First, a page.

Florez contends that promoting correct behaviors at the bedside can be almost as difficult as demonstrating the value of an efficacious infection control program. We can have policies, we can pull them from the most recognized sources such as the CDC, but getting the bedside provider including the nurse, the physician and others to embrace the guidelines and actually practice those guidelines is a challenge, he says. Were not there 24/7 and we have to rely on the professionalism of our staff, including doctors and nurses, but its not always there. Education is one part, but buy-in is another. If I can truly sell them on the importance of those guidelines and how they have shown by repeated research to reduce infection, then hopefully I get their buy-in, because then you have a win-win situation.
Dealing with the aged and often frail population that comprises long-term care facilities presents its own issues from an infection control perspective. Infections are a fact of life in this environment, with more than 1.5 million occurring per year, which equates to approximately one to two per resident.2 Furthermore, it is estimated that about one-quarter of the hospital admissions that come from long-term care facilities are due to infections.
The nursing home is their home for many of them, Chinnes says. We try to balance issues such as isolation and determining which residents really need to stay in their rooms, and which ones can come out for group activities such as dining and recreational events for their socialization, which is just as important in the nursing home setting as their physical care.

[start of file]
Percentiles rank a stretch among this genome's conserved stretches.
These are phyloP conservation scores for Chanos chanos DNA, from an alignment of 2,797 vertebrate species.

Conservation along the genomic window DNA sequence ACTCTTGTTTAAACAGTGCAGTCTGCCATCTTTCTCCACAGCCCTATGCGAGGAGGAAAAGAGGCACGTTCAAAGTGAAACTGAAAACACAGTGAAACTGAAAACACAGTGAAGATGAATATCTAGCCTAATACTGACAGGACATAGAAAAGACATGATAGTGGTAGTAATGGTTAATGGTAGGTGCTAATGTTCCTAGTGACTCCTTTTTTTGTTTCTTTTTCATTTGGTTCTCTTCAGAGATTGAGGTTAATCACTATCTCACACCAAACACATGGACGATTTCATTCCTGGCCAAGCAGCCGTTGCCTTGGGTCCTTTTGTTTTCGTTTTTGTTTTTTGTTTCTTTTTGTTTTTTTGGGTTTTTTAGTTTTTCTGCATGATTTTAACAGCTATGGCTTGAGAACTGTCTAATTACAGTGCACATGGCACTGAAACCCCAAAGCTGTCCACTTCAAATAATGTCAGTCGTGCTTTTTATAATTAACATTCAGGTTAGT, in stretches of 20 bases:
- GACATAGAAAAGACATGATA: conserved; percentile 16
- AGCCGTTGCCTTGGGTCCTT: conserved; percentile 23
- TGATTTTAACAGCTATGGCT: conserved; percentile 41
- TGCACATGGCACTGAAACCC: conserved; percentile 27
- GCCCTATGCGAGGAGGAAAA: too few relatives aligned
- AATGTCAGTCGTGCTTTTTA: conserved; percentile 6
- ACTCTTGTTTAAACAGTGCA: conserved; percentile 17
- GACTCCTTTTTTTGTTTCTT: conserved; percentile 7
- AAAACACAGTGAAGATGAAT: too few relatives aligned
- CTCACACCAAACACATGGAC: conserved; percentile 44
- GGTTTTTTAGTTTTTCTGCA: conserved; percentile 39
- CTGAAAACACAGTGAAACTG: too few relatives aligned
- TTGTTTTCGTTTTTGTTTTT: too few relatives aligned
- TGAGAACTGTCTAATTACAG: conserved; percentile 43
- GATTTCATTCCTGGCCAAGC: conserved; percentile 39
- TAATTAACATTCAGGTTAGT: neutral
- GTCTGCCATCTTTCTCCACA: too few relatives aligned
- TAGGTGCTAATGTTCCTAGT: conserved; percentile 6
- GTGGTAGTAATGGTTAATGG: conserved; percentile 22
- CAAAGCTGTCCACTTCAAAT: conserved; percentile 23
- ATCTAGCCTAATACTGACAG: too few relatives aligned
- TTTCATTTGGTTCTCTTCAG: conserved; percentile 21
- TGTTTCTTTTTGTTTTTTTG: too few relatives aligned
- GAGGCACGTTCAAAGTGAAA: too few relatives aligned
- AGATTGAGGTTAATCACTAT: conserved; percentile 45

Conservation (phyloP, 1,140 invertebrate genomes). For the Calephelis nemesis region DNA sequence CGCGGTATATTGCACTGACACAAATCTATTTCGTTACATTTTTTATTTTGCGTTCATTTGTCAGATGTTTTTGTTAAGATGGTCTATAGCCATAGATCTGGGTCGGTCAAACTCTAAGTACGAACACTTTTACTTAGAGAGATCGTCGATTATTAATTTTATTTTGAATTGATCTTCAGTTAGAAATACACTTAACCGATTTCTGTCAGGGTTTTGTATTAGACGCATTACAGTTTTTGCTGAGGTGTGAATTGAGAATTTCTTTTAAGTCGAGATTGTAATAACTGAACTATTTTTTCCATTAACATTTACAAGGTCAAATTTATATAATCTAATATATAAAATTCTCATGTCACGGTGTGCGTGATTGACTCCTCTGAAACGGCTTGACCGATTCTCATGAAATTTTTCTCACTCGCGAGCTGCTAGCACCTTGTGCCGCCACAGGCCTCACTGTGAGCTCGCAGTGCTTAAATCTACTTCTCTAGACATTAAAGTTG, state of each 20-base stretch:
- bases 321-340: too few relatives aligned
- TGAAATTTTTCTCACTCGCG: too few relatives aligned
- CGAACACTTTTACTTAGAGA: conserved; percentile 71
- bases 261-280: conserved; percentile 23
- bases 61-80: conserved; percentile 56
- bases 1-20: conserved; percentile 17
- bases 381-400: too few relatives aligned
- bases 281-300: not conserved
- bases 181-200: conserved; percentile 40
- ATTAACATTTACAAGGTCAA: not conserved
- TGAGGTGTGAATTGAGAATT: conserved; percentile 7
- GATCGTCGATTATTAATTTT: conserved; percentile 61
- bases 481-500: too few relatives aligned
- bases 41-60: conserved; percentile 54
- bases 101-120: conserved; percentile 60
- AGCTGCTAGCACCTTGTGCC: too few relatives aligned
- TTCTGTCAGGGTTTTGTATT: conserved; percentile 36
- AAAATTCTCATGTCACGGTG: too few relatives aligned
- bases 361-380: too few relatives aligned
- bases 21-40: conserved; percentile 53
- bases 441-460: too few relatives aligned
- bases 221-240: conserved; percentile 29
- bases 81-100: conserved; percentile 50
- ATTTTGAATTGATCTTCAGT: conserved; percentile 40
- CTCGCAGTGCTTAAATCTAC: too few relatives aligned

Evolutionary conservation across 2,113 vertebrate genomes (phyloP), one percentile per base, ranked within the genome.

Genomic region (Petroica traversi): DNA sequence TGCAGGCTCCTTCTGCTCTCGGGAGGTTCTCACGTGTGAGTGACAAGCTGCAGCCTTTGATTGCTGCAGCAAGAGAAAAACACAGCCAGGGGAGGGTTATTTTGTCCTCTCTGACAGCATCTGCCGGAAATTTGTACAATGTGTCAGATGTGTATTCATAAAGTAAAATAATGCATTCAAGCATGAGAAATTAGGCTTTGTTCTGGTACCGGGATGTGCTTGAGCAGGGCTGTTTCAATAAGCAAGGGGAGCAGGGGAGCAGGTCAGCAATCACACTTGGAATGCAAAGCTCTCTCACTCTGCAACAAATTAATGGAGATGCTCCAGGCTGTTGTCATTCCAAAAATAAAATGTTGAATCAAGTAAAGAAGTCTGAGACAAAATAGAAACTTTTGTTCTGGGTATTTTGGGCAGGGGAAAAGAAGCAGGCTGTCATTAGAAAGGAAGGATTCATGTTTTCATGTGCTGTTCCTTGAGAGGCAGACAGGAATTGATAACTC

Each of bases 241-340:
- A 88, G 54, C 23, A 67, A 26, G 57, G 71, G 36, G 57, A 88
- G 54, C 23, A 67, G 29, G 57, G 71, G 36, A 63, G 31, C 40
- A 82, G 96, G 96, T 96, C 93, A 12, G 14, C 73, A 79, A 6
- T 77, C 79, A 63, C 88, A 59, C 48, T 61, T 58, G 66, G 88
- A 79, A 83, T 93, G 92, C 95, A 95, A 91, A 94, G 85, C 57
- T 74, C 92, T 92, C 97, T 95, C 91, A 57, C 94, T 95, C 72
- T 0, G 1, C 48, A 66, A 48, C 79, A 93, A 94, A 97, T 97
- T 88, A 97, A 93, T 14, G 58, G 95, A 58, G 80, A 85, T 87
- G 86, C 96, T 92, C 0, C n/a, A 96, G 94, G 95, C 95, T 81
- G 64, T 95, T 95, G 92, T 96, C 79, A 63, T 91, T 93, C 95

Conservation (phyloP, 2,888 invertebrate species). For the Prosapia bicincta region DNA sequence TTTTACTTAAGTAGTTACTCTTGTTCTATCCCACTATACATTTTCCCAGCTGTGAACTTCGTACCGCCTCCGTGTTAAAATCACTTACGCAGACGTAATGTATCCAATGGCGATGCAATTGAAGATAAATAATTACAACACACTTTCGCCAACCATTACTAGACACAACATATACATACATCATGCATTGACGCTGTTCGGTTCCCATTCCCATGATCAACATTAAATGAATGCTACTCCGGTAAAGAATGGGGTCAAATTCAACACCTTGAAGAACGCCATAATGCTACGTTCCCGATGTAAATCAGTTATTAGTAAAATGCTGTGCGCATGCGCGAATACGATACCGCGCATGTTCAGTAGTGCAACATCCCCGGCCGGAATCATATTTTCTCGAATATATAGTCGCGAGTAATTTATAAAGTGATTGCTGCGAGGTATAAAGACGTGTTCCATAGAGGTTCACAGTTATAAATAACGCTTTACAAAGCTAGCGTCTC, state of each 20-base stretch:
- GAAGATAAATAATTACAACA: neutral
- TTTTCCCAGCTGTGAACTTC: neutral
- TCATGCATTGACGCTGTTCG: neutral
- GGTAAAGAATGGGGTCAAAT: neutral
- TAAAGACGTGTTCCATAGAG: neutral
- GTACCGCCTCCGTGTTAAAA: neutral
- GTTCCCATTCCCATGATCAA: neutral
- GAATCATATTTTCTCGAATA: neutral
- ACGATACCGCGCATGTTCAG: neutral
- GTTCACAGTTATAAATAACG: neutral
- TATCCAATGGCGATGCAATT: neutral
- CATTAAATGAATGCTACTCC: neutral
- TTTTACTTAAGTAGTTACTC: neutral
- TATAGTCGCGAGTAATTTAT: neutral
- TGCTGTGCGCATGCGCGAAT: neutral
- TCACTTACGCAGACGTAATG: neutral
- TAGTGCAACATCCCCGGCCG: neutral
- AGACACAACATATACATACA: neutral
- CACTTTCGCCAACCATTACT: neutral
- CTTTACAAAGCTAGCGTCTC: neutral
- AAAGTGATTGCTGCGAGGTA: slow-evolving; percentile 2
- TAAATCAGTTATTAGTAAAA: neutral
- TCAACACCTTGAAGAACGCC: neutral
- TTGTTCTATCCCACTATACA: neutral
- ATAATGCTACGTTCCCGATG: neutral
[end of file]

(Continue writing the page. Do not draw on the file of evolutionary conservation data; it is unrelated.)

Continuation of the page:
They may be depressed or not eating, and part of their treatment plan may be to have them interact with other people and staff. These types of considerations may affect how infections are dealt with. We have different ways of isolating resistant organisms, for example, in long-term care, Chinnes continues. We may say, if theres a patient colonized with methicillin-resistant Staphylococcus aureus (MRSA) in the nose, well let him come out and mix with other people if good hygiene is used. However, if he has a large open would thats soaking through his dressing and has MRSA, then that resident may need to stay in his room.